It is typical for children's speech sounds to develop as they grow. Typically, a baby will begin to "coo" within the first few months of life. In a short time, they are babbling. First, babies babble in repeated syllables (i.e. "mamama"), and later in syllables that change (i.e. "mamemo"). First words tend to appear around a child's first birthday, with a rapid growth beginning around 18 months. Children will often use learned "true" words mixed with "jargon"/babbling which begins to mimic the patterns of adult speech. In time, children, will begin to use most sounds correctly, and will be easily understood by others. By age 3, children are typically able to produce the sounds "m, p, w, t, b, h", and by age 5 "d k, g, f, s sh, j, ch, z, v, l" are typically produced (as summarized from the PLS-4, psychCorp/harcourt Assessment, inc. 2001). Children often follow typical "patterns" of speech sound development called "phonological processes" which are a normal part of the speech development process. Some patterns can include sound or syllable substitutions, omissions, and additions. These eventually begin to disappear, as more intelligible speech emerges. Most of these patterns begin to subside by ages 2 1/2 to 3 1/2 years of age, but a few can last until age 5 or longer.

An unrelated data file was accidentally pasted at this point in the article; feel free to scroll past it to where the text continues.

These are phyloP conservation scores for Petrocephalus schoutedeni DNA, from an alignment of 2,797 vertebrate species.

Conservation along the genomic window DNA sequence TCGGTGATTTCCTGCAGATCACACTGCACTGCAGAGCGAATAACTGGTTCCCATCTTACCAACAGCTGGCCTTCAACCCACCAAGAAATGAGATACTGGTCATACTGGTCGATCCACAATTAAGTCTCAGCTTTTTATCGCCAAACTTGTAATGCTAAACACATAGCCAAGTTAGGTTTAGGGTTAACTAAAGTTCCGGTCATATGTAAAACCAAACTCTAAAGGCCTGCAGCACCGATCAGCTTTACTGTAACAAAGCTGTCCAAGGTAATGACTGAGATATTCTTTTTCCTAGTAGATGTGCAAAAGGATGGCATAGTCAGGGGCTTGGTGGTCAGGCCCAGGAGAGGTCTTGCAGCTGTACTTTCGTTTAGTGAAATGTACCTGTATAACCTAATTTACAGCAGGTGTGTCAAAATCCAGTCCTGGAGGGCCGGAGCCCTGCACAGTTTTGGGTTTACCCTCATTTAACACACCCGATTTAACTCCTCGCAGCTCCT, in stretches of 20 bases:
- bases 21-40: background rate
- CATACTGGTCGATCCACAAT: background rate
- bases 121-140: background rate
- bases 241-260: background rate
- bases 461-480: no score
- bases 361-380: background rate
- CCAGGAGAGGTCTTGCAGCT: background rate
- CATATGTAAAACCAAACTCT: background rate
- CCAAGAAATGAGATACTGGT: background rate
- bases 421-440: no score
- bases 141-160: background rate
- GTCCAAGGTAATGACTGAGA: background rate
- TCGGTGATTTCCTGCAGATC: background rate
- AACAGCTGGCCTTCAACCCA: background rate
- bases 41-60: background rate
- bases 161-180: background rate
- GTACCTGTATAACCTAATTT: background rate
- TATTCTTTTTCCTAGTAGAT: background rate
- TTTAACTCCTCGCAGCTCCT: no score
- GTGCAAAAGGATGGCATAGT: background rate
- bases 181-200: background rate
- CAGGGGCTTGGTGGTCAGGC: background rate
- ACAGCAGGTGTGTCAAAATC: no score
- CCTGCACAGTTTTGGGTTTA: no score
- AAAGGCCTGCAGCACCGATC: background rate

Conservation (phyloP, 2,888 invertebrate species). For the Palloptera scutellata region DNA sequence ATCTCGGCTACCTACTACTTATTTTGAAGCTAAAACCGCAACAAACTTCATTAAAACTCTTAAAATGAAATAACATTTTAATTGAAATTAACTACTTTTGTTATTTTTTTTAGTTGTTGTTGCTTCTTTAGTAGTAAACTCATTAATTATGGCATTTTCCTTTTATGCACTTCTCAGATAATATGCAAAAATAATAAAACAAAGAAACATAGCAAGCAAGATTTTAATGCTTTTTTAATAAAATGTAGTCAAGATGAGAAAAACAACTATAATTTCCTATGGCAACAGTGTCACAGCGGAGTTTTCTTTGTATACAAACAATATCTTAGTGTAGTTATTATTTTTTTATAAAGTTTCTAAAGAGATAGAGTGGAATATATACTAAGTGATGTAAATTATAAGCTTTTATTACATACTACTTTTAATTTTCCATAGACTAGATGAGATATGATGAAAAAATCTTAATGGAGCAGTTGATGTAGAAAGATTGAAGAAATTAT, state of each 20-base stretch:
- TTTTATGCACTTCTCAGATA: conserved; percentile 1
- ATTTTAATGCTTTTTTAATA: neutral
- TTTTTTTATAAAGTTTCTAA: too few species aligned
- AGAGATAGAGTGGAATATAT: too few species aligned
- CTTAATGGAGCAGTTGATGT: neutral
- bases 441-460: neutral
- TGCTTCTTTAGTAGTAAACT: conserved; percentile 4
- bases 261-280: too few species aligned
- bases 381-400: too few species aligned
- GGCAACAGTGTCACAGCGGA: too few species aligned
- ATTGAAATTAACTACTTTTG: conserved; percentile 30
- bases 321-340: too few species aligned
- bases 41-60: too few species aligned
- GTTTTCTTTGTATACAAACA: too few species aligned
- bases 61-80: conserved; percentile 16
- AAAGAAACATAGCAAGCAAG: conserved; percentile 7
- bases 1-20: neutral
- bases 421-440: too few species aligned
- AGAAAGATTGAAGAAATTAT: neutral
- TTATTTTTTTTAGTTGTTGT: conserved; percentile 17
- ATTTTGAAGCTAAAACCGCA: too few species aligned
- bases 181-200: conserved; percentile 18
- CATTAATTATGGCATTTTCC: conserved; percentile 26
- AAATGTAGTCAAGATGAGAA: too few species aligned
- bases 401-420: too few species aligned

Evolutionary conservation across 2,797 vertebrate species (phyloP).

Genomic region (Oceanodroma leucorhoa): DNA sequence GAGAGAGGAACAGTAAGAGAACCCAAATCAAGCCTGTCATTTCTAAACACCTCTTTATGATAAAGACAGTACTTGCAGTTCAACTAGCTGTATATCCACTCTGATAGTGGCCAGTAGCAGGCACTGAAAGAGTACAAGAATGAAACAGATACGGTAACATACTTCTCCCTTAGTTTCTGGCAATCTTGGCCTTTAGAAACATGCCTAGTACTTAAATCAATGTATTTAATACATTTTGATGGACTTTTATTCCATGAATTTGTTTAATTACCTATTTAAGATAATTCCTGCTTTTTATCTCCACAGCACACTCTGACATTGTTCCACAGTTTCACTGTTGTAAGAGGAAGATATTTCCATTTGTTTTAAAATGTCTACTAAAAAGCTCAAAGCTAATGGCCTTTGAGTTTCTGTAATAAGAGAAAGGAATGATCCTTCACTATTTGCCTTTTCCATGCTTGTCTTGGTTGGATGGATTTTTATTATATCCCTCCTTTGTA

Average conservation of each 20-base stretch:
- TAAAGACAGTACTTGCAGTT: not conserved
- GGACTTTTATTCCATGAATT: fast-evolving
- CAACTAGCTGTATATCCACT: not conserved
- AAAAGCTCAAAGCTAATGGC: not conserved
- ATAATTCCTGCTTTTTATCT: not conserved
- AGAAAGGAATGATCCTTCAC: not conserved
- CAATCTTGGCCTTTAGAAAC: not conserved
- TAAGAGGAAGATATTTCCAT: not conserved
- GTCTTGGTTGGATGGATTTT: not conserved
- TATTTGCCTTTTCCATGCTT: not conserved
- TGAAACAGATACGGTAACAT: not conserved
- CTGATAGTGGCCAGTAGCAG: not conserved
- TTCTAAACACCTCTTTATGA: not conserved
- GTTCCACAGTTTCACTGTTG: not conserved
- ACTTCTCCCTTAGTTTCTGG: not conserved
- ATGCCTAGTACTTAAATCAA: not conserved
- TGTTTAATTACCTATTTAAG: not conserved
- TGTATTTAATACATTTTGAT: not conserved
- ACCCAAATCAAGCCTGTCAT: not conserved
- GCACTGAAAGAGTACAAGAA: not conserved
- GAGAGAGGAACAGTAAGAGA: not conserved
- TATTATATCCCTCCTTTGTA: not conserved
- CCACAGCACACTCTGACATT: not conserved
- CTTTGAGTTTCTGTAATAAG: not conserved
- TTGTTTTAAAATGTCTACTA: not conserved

If you are concerned with your child's speech sound development, please discuss with your physician, and seek an evaluation from a licensed speech/language pathologist to determine whether a problem exists.
*Data on speech sound norms summarized from the articulation screener "Preschool Language Scale-4", PsychCorp, harcourt Assessment, inc. 2001
There’s help for children who have delayed or disordered speech or language development, apraxia of speech and other articulation difficulties, and other issues that slow down this developmental process. Parents and others can help a toddler, preschooler, or older child speak better and develop language skills by using specific techniques. This eBook provides clear explanations, information, and lots of examples.